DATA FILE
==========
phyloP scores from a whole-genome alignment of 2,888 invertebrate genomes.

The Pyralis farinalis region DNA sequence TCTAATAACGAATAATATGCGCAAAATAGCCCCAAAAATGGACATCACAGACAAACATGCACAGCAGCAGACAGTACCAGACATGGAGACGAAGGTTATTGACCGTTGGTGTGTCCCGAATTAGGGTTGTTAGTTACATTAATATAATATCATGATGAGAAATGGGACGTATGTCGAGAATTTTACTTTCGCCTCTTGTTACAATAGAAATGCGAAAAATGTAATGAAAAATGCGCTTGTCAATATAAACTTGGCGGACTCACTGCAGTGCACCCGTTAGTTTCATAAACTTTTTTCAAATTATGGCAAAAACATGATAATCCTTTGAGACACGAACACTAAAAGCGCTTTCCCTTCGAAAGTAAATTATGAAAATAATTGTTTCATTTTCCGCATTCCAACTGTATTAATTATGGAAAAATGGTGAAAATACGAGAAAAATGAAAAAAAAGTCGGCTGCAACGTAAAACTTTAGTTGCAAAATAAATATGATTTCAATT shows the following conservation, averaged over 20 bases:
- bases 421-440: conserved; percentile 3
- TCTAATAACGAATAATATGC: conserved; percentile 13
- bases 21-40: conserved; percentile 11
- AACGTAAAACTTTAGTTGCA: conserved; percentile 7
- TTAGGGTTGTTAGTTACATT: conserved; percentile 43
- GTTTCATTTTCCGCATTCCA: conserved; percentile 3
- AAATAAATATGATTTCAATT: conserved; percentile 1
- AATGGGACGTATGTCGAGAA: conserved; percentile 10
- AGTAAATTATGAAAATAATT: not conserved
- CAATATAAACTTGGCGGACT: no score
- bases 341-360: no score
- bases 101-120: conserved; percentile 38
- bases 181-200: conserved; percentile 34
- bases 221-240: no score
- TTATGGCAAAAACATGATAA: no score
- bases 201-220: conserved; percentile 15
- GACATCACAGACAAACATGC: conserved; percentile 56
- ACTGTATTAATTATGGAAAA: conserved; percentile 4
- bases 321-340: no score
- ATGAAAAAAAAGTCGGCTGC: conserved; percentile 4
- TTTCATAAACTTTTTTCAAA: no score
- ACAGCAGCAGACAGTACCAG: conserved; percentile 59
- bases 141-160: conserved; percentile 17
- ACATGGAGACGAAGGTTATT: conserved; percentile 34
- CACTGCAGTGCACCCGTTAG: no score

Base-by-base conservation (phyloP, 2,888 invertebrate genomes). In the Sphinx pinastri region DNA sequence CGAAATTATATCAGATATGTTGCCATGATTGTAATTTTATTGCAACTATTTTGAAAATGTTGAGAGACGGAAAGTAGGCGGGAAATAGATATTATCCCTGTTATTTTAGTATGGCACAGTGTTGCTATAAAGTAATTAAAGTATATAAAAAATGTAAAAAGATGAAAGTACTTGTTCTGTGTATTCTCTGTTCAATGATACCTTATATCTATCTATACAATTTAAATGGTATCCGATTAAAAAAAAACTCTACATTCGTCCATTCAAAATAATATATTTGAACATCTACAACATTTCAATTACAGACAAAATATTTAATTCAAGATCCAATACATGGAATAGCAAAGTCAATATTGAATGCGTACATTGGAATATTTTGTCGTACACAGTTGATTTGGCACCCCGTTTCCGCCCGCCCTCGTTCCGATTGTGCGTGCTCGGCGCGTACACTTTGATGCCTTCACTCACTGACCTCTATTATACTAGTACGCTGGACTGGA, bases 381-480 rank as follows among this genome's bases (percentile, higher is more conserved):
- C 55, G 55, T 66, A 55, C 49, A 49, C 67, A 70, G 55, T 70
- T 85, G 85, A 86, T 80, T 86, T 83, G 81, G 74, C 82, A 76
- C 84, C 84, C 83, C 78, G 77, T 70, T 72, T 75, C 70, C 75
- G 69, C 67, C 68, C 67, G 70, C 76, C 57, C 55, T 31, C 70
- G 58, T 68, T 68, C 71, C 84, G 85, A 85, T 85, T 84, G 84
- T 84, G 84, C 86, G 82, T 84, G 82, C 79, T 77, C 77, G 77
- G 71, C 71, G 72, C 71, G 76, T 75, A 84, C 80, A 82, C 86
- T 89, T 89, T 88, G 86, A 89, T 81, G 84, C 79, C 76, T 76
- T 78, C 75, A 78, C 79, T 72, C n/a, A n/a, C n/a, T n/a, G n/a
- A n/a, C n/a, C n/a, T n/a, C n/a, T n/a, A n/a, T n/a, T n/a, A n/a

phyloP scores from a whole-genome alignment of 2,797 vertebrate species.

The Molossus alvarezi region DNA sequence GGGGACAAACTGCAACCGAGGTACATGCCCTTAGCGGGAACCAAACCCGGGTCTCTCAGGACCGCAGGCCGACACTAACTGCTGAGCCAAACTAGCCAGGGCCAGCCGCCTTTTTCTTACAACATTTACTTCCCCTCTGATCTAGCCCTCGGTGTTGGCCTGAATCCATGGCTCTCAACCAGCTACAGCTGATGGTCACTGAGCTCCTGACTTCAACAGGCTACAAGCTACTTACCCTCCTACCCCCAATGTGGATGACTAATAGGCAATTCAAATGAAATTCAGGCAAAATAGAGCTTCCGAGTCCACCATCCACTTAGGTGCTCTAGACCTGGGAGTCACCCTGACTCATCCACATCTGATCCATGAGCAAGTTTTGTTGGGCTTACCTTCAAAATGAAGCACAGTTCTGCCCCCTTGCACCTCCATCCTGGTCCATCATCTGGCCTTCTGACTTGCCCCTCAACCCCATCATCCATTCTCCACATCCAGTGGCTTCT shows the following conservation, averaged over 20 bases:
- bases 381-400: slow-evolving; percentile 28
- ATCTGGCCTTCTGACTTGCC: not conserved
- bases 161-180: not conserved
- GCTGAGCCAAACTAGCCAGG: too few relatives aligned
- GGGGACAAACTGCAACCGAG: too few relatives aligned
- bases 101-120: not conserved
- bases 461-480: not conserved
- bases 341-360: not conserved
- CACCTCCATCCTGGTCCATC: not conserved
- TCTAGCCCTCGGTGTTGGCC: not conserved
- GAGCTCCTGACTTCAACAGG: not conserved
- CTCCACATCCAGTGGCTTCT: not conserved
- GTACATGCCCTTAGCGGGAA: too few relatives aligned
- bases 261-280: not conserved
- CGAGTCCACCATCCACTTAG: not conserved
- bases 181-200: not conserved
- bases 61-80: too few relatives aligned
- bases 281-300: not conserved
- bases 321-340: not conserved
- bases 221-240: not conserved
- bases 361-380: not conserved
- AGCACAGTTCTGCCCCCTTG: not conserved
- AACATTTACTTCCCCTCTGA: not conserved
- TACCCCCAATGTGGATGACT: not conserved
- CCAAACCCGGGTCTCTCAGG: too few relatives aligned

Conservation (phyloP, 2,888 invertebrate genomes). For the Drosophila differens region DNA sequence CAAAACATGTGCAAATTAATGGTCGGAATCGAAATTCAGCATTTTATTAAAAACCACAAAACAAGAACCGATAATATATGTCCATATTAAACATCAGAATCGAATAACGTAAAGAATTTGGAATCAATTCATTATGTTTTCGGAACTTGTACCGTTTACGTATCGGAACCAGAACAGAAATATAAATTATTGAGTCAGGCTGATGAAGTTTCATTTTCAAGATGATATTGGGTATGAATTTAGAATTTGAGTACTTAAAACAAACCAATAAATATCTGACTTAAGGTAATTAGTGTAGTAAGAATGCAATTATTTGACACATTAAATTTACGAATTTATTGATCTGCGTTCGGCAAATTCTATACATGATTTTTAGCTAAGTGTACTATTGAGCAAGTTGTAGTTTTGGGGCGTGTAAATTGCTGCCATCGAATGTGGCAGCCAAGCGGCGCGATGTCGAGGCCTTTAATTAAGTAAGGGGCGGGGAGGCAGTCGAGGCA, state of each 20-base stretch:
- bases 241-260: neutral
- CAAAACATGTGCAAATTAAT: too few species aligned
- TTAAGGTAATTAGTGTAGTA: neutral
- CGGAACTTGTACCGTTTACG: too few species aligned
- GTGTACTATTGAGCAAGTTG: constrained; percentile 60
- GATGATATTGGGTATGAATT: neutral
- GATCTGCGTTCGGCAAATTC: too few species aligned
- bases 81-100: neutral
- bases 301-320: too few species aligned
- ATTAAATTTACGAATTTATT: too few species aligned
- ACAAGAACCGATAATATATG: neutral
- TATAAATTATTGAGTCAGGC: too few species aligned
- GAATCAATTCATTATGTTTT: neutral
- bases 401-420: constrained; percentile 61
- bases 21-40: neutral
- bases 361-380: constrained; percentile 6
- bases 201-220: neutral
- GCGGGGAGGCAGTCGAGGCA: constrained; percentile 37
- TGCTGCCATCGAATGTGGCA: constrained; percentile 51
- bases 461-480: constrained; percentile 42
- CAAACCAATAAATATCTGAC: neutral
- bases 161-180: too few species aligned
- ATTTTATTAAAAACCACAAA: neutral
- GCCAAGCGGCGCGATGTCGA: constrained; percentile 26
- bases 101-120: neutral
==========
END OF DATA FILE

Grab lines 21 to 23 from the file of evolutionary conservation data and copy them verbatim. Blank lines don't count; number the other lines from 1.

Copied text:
- bases 321-340: no score
- ATGAAAAAAAAGTCGGCTGC: conserved; percentile 4
- TTTCATAAACTTTTTTCAAA: no score